Holy Fools

Things to Do on an Elevator

*Crack open your briefcase or purse, and while peering inside, ask, “Got enough air in there?”

  • Meow occasionally.
  • Wear a puppet on one of your hands and use it to talk to the other passengers.
  • Listen to the elevator walls with a stethoscope.
  • Say “ding” at each floor.
  • Make noises like an explosion every time someone presses a button.
  • Stare, grinning at a friendly passenger, and then announce, “I have on new socks.”
  • Greet everyone getting on the elevator with a warm handshake and ask each of them to call you “Admiral.”

     My guess is that if you were on an elevator with someone who said or did any of the above, the first thing you would do when you “escaped” would be to alert security! On the other hand, you might find it funny and refreshing to experience a little levity, some lightness in the midst of what is our too often busy and humorless lives.

     There is precedent for people who are free-spirited enough to speak and act in a humorous and unconventional manner; they are the archetypical “court jester,” the “clown,” the “holy fool.” It is the purpose of such a one to not merely make others laugh, but to cause them to realize that they may be taking themselves, and their life too seriously. The jester’s message to the king (anyone in a position of authority/power) is that there is a Higher Power they must serve, and to which they must answer. The clown demonstrates that life is circus-like, and that we need to laugh at our stumbling ways. The holy fool is one whose sometimes heretical words and outrageous actions are a warning that clinging too rigidly to religious beliefs and practices may cause us to become self-righteous and judgmental; humility, not piety, is the sign of true holiness.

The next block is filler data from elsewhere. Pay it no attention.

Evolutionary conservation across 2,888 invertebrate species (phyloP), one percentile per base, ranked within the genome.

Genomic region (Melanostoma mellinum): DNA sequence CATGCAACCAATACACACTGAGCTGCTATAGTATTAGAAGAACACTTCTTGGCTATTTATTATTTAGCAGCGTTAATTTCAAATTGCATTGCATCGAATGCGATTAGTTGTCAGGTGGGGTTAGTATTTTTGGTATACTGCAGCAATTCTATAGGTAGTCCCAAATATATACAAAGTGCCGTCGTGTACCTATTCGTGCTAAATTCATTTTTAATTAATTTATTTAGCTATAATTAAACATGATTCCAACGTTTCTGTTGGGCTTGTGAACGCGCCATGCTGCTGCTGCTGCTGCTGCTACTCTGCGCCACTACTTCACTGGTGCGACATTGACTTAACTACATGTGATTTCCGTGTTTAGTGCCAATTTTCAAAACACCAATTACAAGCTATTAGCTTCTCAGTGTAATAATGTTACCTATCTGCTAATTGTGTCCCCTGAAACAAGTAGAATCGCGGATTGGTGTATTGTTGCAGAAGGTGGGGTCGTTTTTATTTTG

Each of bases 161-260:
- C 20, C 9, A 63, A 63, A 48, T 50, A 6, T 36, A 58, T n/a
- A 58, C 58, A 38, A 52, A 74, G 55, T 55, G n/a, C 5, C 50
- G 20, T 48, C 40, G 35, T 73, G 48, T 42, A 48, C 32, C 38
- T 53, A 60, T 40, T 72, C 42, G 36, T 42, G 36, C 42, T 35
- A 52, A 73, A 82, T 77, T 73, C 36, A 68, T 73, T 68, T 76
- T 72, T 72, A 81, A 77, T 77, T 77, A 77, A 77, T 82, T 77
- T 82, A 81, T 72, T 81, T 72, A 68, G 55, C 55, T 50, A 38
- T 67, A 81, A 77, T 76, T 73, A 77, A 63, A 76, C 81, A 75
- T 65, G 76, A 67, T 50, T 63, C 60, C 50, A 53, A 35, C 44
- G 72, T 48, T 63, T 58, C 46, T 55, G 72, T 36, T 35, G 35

Those whose behavior challenges us to look closely at the way we live are iconoclasts; from the Greek eikon and klastes, the word means image breaker. When we buy into conventional images of success/acceptability personally, professionally, or religiously, we may need fools to free us from the limiting captivity of convention, and to free us for a larger and more fulfilling life.

     It’s not everyone’s calling to be an iconoclast, but if you feel the urge, you might want to “meow” in public places now and then, or invite strangers to call you “Admiral.” It doesn’t have to be April 1st for us to play the fool!

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